An armyworm pest has been afflicting southern and eastern Africa since the beginning of this year. It has been observed in South Africa, Zimbabwe, Malawi, Zambia, Namibia and Mozambique with Zimbabwe being the worst affected country so far. The moths of the armyworm are born survivors and they are able to migrate over huge distances. Experts predict that next affected countries will be Tanzania and Kenya.
Somalia’s president Mohamed Abdullahi Farmajo declared the current drought as a national disaster at the Drought Committee meeting in Mogadishu on 28 February 2017. The country’s Prime Minister added that at least 110 people have died from starvation in the past 48 hours.
The problem of drought has been worsening in Kenya since last year and it has been declared a national disaster by the Kenyan president on 10 February 2017. The country has felt the effects of drought in many ways, ranging from crop failure, wildlife and herdsmen conflicts, people in need of food to water rationing.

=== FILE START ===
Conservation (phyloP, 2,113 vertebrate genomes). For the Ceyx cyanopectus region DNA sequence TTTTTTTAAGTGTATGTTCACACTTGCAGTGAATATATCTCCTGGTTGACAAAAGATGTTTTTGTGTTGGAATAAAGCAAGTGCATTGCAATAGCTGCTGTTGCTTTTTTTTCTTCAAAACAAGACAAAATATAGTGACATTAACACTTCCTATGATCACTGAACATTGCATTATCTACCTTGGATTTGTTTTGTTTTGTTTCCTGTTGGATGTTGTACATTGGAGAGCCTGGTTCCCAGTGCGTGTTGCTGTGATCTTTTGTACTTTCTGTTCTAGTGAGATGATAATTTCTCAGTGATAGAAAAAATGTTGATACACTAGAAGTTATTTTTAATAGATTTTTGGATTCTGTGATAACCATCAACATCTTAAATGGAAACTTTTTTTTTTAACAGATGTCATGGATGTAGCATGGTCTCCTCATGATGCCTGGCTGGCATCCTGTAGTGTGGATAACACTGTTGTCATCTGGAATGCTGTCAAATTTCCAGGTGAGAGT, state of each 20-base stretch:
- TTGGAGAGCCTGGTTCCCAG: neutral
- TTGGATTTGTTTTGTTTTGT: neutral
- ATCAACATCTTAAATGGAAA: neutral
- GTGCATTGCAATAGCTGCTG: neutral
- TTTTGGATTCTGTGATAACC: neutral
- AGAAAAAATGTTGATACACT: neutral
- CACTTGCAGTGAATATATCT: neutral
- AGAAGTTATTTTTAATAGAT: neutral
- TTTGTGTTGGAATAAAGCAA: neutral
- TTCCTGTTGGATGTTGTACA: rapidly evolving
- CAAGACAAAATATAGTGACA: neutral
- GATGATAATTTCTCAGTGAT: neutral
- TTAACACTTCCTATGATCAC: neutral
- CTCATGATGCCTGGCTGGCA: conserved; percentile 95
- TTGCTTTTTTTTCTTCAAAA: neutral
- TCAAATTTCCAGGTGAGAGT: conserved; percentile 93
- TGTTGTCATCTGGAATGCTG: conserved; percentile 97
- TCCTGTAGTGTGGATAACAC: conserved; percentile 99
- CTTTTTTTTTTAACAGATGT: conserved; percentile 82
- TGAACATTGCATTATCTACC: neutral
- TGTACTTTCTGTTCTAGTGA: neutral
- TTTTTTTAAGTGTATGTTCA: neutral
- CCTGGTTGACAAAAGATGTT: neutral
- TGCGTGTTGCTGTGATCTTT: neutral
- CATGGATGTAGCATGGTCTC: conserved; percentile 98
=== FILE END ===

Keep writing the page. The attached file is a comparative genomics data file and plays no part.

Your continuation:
Officials in Zimbabwe say that the floods which follow a crippling drought have destroyed crops, livestock and roads as they swept through villages in the south of the country. They have left some 2,000 people homeless and some communities have been cut off by the damage to roads.
Zimbabwe’s president Robert Mugabe has declared the floods a national disaster.
This is event is available for participation on an ongoing basis
In recent years, Central American countries have been facing more severe and frequent droughts. Every two years IGAC conducts an international conference entitled “Semana Geomatica Internacional.” This year, IGAC celebrated its 80th anniversary of its establishment and the SM was invited to attend the event and to give a presentation regarding the UN-SPIDER programme. The UN-SPIDER used this opportunity to co-organize with IGAC a Regional Expert Meeting bringing together experts from the Caribbean, Central America, Ecuador, Brazil and Colombia.